Perhaps even more distressing than those are the songs that celebrate famous lines and explain the jokes. Frau BlŸcher has her famous exclamation about Frederick's grandfather, "Yes! Yes! He was my boyfriend!!!" Then the music kicks into Kurt Weill mode and she sings a song called, you guessed it, "He Was My Boyfriend." (Musical Theatre 101: if you're going to make a thing of a reveal, the reveal comes within the song, the sung refrain should be the first time the audience hears it. But of course, then you'd have to conceive the song to actually lead up to it with substantive context, to make it both a payoff and a premise in which what the Frau is really doing is justifying her behavior in her lover's memory—but that would mean dealing in subtext, rewriting the scene before it and losing a Favorite Movie Moment and nahhhh, too much work.) Then there's the moment in which Frederick's fiancŽ Elizabeth bids him farewell as he's off to Transylvania, and as he leans in to kiss her, she pulls away and says "Lipstick!" Okay, we get this. She's a tease, utterly self-absorbed and frigid. A few variations of the gag are repeated ("Hair!" "Taffeta!"), and the movie leaves it at that. But in the musical, after Frederick leaves, she launches into a song, titled, right again, "Please Don't Touch Me!" (Musical Theatre 101: The song you should sing here is about her obsession with image over "messy" passion, and what's at stake for her if she sacrifices the one for the other—because you're setting her up to be [happily] ravaged by the Monster mid-Act Two and transformed into a sex-hungry predator...but no, Mr. Brooks intentionally attenuates a one-joke gag and unintentionally so cheapens the character that a bloated stroke of detail substitutes for genuine inner life. Exactly where musicals are supposed to add depth, Brooks subtracts it. Adding only er, um, call it thinth.) Then there's the big, scary nightmare ballet in which Frederick is haunted by his ancestors who go into a hora entreating him to "Join the Family Business"...I mean, look, ain't nobody saying the original film didn't wink at us all the time, but it winked at clichŽs of the old Monster Movie genre—it didn't wink at its own winking! Which of course is only a form of wanking.


     And in overall consideration, the score is finally as evanescent as an Alka Seltzer tablet. Familiar and forgettable, because none of it is really rooted in character and story or genuinely meaningful musical profile (i.e. upon meeting, Frederick and Igor do a showbiz specialty number called "Together Again for the First Time"). Even "musical supervisor" Glen Kelly, who so brilliantly found the "educated" musical heart and soul of Mr. Brooks's hummery in The Producers hasn't, here, found a cohesive musical language to keep it from sounding like a hodgepodge grab bag of arbitrary song types.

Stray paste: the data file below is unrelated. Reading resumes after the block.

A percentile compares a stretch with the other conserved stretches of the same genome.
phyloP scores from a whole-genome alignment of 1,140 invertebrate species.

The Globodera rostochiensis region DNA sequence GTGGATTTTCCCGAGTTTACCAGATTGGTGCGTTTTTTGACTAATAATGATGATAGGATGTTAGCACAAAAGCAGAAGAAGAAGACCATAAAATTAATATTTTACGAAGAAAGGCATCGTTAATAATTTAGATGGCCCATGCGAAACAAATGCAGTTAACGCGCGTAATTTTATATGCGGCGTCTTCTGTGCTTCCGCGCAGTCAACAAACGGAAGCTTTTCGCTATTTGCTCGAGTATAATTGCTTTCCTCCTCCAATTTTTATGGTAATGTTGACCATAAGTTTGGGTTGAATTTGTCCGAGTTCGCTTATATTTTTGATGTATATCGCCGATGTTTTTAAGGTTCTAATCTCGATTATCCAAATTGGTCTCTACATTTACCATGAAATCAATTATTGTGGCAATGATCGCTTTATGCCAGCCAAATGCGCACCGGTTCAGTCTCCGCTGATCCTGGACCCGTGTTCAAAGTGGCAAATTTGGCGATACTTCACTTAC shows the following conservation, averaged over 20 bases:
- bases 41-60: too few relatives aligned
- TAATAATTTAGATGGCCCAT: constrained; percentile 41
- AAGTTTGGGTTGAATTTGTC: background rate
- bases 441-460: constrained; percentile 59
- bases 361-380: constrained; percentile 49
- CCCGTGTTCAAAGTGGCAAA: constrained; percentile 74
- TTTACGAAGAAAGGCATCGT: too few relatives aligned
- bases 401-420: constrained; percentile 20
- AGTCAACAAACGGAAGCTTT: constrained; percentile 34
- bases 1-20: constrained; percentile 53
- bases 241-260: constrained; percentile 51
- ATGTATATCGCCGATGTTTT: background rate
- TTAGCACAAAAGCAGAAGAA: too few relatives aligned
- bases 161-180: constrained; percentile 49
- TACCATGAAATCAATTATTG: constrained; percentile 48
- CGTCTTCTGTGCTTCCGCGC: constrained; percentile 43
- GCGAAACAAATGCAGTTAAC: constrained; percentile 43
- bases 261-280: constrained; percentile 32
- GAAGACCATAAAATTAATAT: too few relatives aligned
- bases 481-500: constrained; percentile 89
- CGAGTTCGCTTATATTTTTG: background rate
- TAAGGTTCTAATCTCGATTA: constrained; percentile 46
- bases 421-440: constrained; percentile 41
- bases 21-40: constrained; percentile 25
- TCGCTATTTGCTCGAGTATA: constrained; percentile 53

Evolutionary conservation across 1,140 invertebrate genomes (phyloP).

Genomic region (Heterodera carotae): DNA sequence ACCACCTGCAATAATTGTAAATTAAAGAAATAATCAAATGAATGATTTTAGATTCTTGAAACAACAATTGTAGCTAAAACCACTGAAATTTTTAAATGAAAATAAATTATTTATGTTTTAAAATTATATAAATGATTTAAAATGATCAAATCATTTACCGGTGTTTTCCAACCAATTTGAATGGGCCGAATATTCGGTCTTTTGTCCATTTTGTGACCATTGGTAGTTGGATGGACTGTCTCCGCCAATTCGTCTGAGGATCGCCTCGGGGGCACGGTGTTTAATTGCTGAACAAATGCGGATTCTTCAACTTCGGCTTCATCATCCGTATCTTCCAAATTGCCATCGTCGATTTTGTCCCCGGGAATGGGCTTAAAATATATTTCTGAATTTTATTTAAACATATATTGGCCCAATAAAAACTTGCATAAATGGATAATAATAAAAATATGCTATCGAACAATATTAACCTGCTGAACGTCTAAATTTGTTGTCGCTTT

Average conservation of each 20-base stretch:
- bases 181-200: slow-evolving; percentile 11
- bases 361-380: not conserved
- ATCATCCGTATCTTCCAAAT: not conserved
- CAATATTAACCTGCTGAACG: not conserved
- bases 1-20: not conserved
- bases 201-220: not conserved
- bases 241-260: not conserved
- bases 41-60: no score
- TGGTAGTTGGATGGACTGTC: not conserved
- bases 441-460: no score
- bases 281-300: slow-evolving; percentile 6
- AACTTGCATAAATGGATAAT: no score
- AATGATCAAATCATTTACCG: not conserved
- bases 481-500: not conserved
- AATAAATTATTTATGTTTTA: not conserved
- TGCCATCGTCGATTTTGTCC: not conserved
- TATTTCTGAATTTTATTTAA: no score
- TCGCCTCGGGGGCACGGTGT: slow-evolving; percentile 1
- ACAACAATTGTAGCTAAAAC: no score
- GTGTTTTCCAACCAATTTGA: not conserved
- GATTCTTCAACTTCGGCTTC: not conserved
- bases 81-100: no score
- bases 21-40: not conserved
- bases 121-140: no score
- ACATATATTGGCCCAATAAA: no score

In the book, Mr. Brooks—again with Thomas Meehan, who likewise guided him through re-envisioning The Producers—are less inventive than previously in truly renovating their source material for the stage; but they have made that material agreeably stageworthy, in replicating its structural spine in theatrical terms, so the evening holds together coherently. Not an easy task to have pulled off.


     The design team (scenery: Robin Wagner, costumes: William Ivey Long, lighting: Peter Kaczorowski, and many noble others) have done a splendid job of making YF fun to look at, from the Transylvania village to the baroquely ominous lab to the lecture hall that becomes a burlesque stage.


     As to the cast...well, they're divided into two groups; those who manage to make the roles their own and those who, largely due to the insufficiencies of the material, are in the shadow of the film. In the first category, the seemingly indestructible can-do-no-wrong comedienne Andrea Martin (Frau BlŸcher) is joined by the similarly redoubtable Sutton Foster (Inga) and, if not re-defining Igor then agreeably paraphrasing him, Christopher Fitzgerald. In the title role, Roger Bart is manic and amusing, sometimes a little shrill, but never gets close to the thrill of genuine insanity threatening to explode, mixed with a tempering sweetness and befuddlement, that informed Gene Wilder. Megan ("Please Don't Touch Me") Mullaley can't compete with Madeleine Kahn because she's saddled with a problem previously described. As for the Monster of Shuler Hensley: when he has to do exactly what Peter Boyle did, you think of how Peter Boyle did it. When he has moments that are newly created—such as the extensions to his primal scream rendition of Irving Berlin's "Puttin' on the Ritz"—he's his own creature. (Oh, yes, that "Ritz" moment. Musical Theatre 101: Never quote in your show, much less use in its entirety, a famous song by a writer who's a lot more talented than you are, because it'll put every song you've written into the harshest possible relief.) And dual-cast Fred Applegate (a former Broadway Bialystock) falls into both camps: He holds his own against Gene Hackman's Hermit, but not against Kenneth Mars' Inspector Kemp.


     As if to put the capper on everything, Brooks also provides us with a little goodbye song (just as he did for The Producers) in which the cast gleefully teases us with the suggestion that Blazing Saddles might well be next. Oh, that it has come to this: the desire to have us leave a musical humming the trademarks...